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The Sales Podcast

Oct 21, 2014

About Today's Guest

Shaun Buck The Sales Podcast 91

19 years ago Shaun Buck was not known as The Newsletter Pro. He was a 16 year old high school kid that was about to become a father. If his life had spiraled out of control into a series of real life Country Western songs, nobody would blame him. But that's not what happened.

Hear how Shaun stuck with things, became a successful entrepreneur and is now the father of five boys and is winning marketing awards and helping other professional salespeople, sales managers, business owners and entrepreneurs grow their sales.

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Rubber-Meets-The-Road Tip

  • When Shaun Buck was 16 he was told “his life was over” when his girlfriend got pregnant.
  • He's now 35 years old, married with 5 boys, has 30 employees and has been self-employed full time since he was 21.
  • He bought a franchise via newsletter and was required to send a newsletter out every month back in 2002.
    • He sent “the world’s most boring newsletter for two years” then figured it out and has been pretty consistent since then.
    • In 2011 he started doing newsletters for others.
    • Owns his equipment. No financing.
    • Sends over 200,00 newsletters out per month now.
    • He has journalists on staff who interview the clients and writes the content.
    • "People are a lot more interesting than they realize."

[Tweet ""You're a lot more interesting than you realize" says @NewsletterPro."]

  • Facebook is all about someone else’s life.
    • You can find interesting posts on anyone’s page.
    • Just pull out a few interesting posts and make the newsletter.
  • Content mix: imagine four sheets of paper.
    • The front page is the personal article. Shaun tells a personal story and ties it back to business. This is where you build the relationship. You want your readers to know, like and trust you. This is probably the most important piece of the newsletter.
    • Page 2: Who is your reader? How can you improve their lives? If you are a dentist you need to consider the wife who is the one making the appointments. She’s 30-45 so what’s she interested in? Maybe keeping her kids safe on Facebook or family-friendly activities.
    • Bottom of Page 2:
      • Maybe it’s an entertainment section. His accountant says he reads the “Meme’s” section called “Take a Break."
      • “Dumb Criminals” section.
      • If you’re in B2C you can use recipes. They work! Recipe Books are the top-selling category in book stores.
      • Advanced Tip: make sure your contact info is included in the recipe so when they cut out the recipe they are thinking about you.
      • Have a referral contest.
      • Interview a client and let the client “sell” for you by telling their success story.

[Tweet ""Interview a client and let the client “sell” for you by telling their success story," says @NewsletterPro."]

  • Page 4: top is your address and postage section.
    • Also have an “Inside This Issue” with strong headlines. Your readers will sort their mail over the trashcan.
    • The bottom of Page 4 is important, too. You are using an 11”x17” folded twice so this becomes like Page 1 of a newspaper. (To be REALLY advanced don’t complete the article on that page. Use a “Continued Inside” to get them to open the newsletter.)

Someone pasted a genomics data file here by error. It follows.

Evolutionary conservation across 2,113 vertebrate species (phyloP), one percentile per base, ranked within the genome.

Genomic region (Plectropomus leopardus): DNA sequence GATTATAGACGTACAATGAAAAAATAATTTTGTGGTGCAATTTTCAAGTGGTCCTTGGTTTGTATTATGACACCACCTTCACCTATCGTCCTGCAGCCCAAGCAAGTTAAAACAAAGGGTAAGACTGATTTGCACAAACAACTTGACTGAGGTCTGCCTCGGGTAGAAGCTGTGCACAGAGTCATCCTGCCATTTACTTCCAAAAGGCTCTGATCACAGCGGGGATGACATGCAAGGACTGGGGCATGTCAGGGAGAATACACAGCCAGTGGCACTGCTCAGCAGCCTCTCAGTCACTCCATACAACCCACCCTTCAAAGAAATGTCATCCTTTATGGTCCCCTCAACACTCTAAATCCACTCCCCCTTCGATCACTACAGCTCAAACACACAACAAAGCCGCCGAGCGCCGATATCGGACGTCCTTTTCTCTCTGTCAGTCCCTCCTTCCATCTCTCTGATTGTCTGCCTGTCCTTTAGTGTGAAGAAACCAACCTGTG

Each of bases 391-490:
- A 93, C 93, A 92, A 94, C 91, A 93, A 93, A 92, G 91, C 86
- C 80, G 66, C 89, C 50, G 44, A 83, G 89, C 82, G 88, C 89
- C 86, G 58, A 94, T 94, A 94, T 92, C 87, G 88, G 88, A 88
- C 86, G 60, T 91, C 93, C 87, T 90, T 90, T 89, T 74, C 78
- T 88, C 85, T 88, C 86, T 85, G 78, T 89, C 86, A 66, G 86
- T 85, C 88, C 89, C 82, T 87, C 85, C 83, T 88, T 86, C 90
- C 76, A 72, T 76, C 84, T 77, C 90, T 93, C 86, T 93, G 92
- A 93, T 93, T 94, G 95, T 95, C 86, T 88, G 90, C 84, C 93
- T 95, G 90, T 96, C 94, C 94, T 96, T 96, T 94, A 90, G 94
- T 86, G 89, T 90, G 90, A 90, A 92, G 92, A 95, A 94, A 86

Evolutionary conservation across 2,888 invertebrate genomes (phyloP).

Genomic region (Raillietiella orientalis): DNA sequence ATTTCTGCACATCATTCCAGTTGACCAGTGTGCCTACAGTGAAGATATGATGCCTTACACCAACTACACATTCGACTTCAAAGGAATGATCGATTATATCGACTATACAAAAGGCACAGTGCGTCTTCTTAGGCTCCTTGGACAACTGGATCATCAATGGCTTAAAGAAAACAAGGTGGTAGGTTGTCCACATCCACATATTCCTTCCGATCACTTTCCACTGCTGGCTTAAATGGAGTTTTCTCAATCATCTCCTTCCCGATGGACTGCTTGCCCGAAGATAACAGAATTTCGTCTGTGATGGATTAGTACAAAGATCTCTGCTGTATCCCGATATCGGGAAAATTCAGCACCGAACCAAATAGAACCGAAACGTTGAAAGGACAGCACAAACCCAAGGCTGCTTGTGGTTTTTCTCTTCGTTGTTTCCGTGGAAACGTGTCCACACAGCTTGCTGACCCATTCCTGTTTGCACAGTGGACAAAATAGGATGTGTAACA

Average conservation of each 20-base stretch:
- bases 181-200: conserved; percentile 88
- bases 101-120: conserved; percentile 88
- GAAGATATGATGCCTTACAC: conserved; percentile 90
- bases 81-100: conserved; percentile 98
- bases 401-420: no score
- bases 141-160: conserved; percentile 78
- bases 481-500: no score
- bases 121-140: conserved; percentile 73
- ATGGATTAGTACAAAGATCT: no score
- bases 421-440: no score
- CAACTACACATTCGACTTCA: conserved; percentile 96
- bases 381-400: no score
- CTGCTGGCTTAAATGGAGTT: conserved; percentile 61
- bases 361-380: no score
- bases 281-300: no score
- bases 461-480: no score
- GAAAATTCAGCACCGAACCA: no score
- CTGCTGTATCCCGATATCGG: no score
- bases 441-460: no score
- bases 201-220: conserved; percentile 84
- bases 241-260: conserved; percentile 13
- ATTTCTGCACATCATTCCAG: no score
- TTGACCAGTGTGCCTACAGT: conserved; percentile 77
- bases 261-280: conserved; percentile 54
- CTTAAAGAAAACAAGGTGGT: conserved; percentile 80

• To start, send a newsletter to past and current clients to stay top-of-mind.
  • Most people won’t opt-in for a newsletter because they are accustomed to receiving boring newsletters.
  • Send them to prospects. You know how long to send it to them based on your sales cycle.

[Tweet ""Send a newsletter to past and current clients to stay top-of-mind" says @NewsletterPro."]

  • To measure ROI you can put tracking numbers on newsletters and also track retention. If retention improves you know it’s working.
    • You can also do offers to track ROI.
    • His clients get different offers than everyone else.
    • Prospects get the same newsletter with different offers.
    • About 40% of his own clients are dentists so he does an offer just for dental prospects. The advanced part is to NOT send an offer out for at least three editions. You don’t want to appear pitchy. When you do an offer, do it as an FSI - Free-Standing Insert.
  • He will scrape leads from places like Groupon so when he sees someone advertising there he sends them a cold newsletter.
  • Ideally, you start with 200 names at least.
  • He can also do “bulky mail” and include CDs / DVDs, etc.
  • His largest client started with 1,000 to 2,000 newsletters per month.
    • They own pet stores. It’s retail so you wouldn’t think it would work for them but they were good at tracking their “A” clients.
    • They wanted to include more ads, which Shaun doesn’t usually like to do.
    • They included a 3-page circular and are killing it.
    • They’ve been able to cancel $500,000 in newspaper ads for an increase in just $10,000/mo in newsletter costs.
    • They can use variable data like their birthdays and anniversaries to give them special offers and messages.
  • Another client has an airsoft business and includes an FSI, which not only makes him money it covers all of his printing costs and more.
  • He usually works on a 6-month calendar with his clients.
  • He won the GKIC Marketer Of The Year award in March 2014.
  • You have to keep throwing spaghetti against the wall over and over to make the right stuff stick.
  • Only 35 people have ever canceled. If you stick with this for 6 months you’ll see the results.

[Tweet ""Stick with newsletters for 6 months and you'll see the results" says @NewsletterPro"]

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